200 international film professionals have registered for the 10th Nordic Film Market - the business arm of Sweden's Gothenburg International Film Festival.

Project manager Cia Edström has prepared a showcase of 19 fresh Nordic productions open to foreign distributors, sales agents and festival programmers.

Among the most recent are Nils Malmros' Aching Hearts (Kærestesorger), which has been shot over three years; Dome Karukoski's Forbidden Fruit (Kielletty Hedelmä); Oskar Jonasson's Reykjavik-Rotterdam, starring Baltasar Kormakur; Pål Jackman's Jernanger; and Måns Herngren's Swimsuit Issue (Allt Flyter).

The market runs from January 29 and accompanies the 32nd edition of the largest festival in the Nordic region, which screens 450 films from 65 countries runs from January 23-February.

Gothenburg has a special focus on local and Nordic filmmaking.

The Swedish programme of 143 titles comprises all 2008 productions as well as world-premières of three features and six documentaries.

In addition the festival will also welcome a major contingency of international directors and actors, such as French director Claire Simon and her lead in God's Offices (Les Bureaux De Dieu), Nathalie Bay.

Chinese director Zhan Yan will be in place with members of the cast and crew from Dada's Dance, while nine Turkish filmmakers will represent the selection for the Focus on Turkey.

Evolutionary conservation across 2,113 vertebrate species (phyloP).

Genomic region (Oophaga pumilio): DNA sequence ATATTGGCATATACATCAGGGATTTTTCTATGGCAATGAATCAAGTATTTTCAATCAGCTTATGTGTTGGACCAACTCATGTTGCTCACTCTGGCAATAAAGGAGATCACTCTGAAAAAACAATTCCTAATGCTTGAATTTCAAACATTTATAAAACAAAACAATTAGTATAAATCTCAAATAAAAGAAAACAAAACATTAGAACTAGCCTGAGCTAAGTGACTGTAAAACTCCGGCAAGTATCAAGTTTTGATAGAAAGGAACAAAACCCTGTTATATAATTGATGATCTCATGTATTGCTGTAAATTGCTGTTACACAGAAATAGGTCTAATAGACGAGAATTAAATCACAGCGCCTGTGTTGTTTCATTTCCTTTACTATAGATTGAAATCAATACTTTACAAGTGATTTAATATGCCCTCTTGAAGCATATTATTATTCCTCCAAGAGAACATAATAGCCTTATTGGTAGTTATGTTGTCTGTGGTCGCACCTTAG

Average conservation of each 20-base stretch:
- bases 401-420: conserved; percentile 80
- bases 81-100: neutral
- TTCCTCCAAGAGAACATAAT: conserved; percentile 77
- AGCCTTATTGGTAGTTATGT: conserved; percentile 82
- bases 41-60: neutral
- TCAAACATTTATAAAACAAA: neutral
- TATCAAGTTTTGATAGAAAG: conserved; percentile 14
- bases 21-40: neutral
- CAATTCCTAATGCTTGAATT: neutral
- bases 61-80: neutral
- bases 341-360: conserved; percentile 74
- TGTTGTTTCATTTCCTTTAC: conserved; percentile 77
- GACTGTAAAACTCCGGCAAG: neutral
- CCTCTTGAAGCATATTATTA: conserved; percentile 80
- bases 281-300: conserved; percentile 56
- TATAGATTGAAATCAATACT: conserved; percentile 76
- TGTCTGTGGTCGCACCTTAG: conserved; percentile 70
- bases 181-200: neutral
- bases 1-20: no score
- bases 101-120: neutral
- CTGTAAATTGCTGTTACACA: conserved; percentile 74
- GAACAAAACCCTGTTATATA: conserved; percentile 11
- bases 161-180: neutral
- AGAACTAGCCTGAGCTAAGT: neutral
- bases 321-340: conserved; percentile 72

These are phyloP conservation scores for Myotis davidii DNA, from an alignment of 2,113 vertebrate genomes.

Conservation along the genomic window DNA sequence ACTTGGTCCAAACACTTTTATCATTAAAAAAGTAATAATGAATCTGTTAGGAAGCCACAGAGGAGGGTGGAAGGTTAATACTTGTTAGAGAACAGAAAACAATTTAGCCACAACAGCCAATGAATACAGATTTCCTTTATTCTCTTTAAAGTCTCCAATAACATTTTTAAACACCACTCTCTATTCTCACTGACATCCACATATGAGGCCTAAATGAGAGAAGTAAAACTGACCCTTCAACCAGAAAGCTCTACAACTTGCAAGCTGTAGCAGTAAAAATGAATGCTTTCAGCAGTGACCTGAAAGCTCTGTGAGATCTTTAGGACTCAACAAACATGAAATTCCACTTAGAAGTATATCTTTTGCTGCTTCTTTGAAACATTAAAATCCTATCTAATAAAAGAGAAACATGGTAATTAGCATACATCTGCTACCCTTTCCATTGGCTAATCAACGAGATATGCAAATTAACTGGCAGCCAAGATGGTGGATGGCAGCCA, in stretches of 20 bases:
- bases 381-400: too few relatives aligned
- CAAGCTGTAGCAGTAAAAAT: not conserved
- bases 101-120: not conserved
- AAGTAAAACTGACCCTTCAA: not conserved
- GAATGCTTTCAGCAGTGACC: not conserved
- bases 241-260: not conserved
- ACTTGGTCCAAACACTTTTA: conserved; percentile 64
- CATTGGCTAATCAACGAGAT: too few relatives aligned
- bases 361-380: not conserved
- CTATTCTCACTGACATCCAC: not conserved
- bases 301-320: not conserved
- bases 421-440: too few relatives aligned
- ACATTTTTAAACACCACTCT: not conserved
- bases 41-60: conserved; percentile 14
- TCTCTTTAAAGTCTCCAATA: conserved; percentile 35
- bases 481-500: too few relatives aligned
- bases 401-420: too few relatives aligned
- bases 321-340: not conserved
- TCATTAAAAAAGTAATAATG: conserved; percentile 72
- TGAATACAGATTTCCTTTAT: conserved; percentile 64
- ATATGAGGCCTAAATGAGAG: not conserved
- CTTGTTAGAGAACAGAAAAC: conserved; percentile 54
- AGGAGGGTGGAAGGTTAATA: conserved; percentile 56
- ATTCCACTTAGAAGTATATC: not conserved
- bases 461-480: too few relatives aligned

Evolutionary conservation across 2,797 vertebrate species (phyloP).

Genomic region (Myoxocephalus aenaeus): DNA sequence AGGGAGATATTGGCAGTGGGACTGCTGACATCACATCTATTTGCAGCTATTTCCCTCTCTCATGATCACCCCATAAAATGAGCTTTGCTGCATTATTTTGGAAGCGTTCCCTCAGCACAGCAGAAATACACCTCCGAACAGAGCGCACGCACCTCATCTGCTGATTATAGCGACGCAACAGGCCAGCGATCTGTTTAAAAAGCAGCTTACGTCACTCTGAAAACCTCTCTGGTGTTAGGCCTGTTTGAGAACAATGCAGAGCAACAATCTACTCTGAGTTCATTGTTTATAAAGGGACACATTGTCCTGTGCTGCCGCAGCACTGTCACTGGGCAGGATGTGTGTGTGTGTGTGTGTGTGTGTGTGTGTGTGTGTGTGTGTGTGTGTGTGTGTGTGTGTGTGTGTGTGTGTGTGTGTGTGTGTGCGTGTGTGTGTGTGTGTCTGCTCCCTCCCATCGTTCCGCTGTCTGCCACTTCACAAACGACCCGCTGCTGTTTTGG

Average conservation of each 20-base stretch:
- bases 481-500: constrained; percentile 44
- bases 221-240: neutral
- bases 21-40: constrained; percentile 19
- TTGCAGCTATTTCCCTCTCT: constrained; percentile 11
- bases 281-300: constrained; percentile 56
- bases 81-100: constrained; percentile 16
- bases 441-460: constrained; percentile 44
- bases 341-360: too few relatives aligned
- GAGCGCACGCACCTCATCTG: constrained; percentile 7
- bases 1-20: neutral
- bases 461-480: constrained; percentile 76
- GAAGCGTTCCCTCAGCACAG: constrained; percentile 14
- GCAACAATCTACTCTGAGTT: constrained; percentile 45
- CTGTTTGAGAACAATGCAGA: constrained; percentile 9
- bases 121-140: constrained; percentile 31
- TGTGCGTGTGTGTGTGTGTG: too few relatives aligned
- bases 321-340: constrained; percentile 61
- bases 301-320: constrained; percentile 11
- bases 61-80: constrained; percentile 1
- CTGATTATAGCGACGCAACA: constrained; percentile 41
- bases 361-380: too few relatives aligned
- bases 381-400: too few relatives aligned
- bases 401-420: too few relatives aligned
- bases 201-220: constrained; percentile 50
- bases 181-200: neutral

'I am very impressed by the high level of Turkish cinema today,' commented festival director Marit Kapla, unspooling eight new Turkish features and two documentaries.

The selection includes Nuri Bilge Ceylan's Cannes contender, Three Monkeys (Üc Maymun). Ceylan, whose films have not reached Sweden before, will be properly introduced by four of his previous works.

A strong French catalogue of 12 new films including works from Claire Denis (35 Shots Of Rum/35 Rhums), Agnès Jaoui (Parlez-Moi De La Pluie) and Robert Guediguian (Lady Jane) is among this year's main attractions.

As is a special series on gay cinema headed by US director Gus Van Sant's Milk are among.

Milk and Israeli director Ari Folman's Oscar-nominated Waltz With Bashir will both have their Swedish premières during the festival.

Eight new Scandinavian features will compete for the Nordic Film Prize dragon accompanied by $12,800 (SEK 100,000).

The eight contenders are:

Heidi Maria Faisst's Blessing (Velsignelsen), Denmark;

Dome Karukoski's Forbidden Fruit (Kielletty Hedelmä)Finland;

Jukka-Pekka Valkeapää's The Visitor (Muukalainen) Finland.

Valdis Oskarsdottir's Country Wedding (Sveitabrúokaup) Iceland.

Eva Isaksen's House Of Fools (De Gales Hus), Norway.

Nahid Persson Sarvestani's The Queen And I (Drottningen Och Jag), Sweden.

Beata Gårdeler's In The Shadow Of The Heat (I Skuggan Av Värmen) Swedish.

In addition, Danish director Bille August will preside over the jury selecting the winner of the Ingmar Bergman International Debut Award from eight nominees:

Aida Begic for Snow (Snijeg) Bosnia;

Emily Atef for The Stranger in Me (Das Fremde In Mir) Germany;

Philippe Claudel for I've Loved You So Long (Il Ya Longtemps Que Je T'aime), France;

Amat Escalante for Los Bastardos, Mexico;

Rodrigo Plá for The Desert Within (Desierto Adentro), Mexico;

Enrique Rivero for Parque Via, Mexico;

Najwa Najjar for Pomegranates And Myrrh (Al-mor Wa Al Rumman), Palestine;

Charlie Kaufman for Synecdoche, USA.